Best Halloween in a Cemetery 2010 | Halloween Cemetery Tour and Spirits of Riverside Art Show | Best of Denver® | Best Restaurants, Bars, Clubs, Music and Stores in Denver | Westword

When the Friends of Historic Riverside Cemetery wanted to raise money to help restore Denver's oldest cemetery to its former splendor, they brought a host of historical city figures back to life on Halloween. Period-clad reenactors revived such characters as Sand Creek Massacre good guy Silas Soule, turn-of-the-century temperance worker and police matron Sadie Likens, African-American social climbers Barney and Julia Ford, brewer Philip Zang and many others as tour participants trekked through the burial ground; afterward, an FHRC-sponsored Spirits of Riverside art show reception at the Wynkoop Brewing Company featured Riverside RIP Ale and Riverside-inspired works by local artists.

Where better to celebrate the Day of the Dead than in an actual cemetery, right beside the holiday's honorees? The Chicano Arts and Humanities Council and Denver muertos artist Jerry Vigil put on a grave event worthy of the ancestors in Crown Hill Cemetery last November, complete with a sugar skull workshop for kids, Aztec dancing, mariachi music, fiesta food and an art show and lecture by Vigil. Not only did the event put the meaning of the celebration in clear perspective, but it was also a heck of a lot of fun. Kudos to Crown Hill for adding this to its ongoing series of community celebrations and to Vigil and friends for making it happen.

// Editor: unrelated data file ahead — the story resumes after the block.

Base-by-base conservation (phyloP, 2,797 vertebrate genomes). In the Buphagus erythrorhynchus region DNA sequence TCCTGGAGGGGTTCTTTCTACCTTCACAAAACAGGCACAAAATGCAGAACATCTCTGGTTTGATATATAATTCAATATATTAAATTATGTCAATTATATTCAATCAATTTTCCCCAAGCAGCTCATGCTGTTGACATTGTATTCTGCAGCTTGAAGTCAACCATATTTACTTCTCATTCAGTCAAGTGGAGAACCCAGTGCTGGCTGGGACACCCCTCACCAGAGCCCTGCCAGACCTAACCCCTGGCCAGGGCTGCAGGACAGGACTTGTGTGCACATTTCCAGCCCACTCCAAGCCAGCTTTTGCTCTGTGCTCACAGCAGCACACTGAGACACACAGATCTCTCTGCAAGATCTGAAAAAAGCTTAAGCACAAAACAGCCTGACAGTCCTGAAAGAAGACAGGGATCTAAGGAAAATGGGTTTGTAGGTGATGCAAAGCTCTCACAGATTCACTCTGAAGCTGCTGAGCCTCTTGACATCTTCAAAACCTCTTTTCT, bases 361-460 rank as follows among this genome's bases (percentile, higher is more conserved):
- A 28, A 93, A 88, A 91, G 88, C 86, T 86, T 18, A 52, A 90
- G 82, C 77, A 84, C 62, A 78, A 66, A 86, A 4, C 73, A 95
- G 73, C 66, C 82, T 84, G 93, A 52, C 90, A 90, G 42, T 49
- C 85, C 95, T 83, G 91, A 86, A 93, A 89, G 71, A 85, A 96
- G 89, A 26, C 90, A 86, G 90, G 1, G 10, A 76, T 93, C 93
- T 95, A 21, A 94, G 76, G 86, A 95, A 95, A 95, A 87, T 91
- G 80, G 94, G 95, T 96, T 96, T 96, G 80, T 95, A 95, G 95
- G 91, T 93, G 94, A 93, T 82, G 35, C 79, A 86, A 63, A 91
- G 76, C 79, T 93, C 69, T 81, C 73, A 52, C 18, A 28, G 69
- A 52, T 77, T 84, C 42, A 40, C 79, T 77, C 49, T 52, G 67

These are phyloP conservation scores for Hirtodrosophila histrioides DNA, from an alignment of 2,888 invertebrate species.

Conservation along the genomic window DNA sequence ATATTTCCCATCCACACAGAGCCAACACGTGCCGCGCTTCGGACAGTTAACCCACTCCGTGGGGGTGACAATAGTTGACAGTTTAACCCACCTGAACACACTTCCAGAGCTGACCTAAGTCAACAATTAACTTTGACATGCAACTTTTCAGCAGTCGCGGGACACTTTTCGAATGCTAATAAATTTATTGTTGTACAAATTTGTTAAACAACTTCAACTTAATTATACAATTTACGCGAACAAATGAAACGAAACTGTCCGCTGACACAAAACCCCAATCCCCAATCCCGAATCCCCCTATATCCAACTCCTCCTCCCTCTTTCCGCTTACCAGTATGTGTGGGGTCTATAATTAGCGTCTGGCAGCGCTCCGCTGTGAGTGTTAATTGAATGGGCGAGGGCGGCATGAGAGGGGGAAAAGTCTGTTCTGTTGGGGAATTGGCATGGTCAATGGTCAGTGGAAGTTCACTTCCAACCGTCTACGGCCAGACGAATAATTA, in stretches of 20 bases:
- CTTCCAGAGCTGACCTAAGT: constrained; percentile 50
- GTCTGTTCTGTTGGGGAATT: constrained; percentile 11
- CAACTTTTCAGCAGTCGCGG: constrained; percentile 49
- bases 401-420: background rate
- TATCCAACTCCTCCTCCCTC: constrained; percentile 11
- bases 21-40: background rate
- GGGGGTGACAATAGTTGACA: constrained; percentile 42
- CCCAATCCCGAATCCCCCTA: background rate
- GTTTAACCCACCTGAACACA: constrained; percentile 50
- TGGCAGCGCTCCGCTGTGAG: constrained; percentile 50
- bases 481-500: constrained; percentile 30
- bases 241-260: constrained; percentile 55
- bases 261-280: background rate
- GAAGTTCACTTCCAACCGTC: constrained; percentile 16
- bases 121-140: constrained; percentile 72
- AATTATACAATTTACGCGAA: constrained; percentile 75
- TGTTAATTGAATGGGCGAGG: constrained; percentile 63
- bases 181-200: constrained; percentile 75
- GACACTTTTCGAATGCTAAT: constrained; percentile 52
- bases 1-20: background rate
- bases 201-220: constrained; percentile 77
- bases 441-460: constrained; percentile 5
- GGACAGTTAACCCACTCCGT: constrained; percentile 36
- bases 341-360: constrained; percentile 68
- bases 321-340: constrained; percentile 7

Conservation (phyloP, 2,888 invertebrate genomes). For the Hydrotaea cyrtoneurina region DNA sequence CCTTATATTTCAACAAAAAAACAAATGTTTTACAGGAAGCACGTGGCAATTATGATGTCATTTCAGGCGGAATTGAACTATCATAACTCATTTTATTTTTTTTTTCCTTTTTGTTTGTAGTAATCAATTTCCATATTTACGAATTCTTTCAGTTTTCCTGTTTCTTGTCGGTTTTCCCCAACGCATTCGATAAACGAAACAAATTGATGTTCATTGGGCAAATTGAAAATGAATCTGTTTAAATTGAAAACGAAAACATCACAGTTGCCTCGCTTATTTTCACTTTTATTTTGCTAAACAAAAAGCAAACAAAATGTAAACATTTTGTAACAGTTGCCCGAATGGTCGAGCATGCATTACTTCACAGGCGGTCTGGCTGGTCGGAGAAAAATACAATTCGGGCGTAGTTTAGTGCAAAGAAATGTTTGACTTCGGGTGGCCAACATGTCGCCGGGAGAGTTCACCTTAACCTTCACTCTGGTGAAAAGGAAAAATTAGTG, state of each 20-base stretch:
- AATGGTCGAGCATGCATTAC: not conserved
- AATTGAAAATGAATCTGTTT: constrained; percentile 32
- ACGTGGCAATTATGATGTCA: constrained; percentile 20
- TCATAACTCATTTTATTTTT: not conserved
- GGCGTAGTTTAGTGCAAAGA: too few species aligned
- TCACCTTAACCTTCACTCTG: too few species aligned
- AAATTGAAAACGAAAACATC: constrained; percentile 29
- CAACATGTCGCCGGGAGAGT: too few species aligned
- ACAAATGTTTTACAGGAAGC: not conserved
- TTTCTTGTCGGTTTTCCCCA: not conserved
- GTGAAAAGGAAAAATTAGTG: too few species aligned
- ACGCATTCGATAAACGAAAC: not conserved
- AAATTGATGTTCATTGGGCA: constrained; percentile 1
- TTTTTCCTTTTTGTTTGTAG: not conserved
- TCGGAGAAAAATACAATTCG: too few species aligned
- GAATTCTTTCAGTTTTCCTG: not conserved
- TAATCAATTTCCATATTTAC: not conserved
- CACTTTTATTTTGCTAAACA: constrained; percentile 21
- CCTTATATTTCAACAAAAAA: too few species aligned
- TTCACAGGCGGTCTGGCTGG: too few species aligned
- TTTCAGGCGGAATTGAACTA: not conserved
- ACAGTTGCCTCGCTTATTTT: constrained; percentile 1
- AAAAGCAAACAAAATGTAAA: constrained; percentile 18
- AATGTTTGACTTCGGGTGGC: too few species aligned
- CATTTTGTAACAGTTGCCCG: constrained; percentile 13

Popcorn and hot dogs might be classic cinema foods, but sometimes you hunger for more. And for those times, Cinebarre is the place to go. The Thornton theater offers first-run movies with a full menu (and bar!). There's nothing too fancy on the menu -- just pizza, burgers, sandwiches, salads, desserts and appetizers -- but it offers a solid selection of quality comfort foods with movie-themed names. The prices are reasonable, and you even get to sit at a real table. And traditionalists can still get a bucket of popcorn to munch on.

Mirada Fine Art Gallery Facebook

Back in the '20s, when the foothills town of Indian Hills was marketed as a "mountain getaway" for Denver's elite, George Olinger erected the Indian Hills Trading Post to serve as a general store, post office and sales office for the new community, which quickly gained a reputation as an artists' colony. Today the renovated building again welcomes artists, as the home of Mirada Fine Art, a new gallery in a great old space dedicated to exhibiting contemporary art from across the region.

In order to present two solos in the same space, William Havu Gallery often pairs a painter with a sculptor. This approach was stunningly successful when Monroe Hodder: Painting Metabolism!, a show of gorgeous post-minimalist paintings, was put together with Michael Clapper: New Sculptures, an equally stunning exhibit of abstract three-dimensional works. Monroe Hodder, who divides her time between London and Steamboat Springs, creates luscious striped paintings with complicated palettes, while Michael Clapper ingeniously combines stone and metal to come up with his ambitious sculptures. Though the artists work in their own distinctive styles, their pieces were absolutely wonderful together, making for a gallery show as good as any museum exhibit this year.

Courtesy RedLine Contemporary Art Center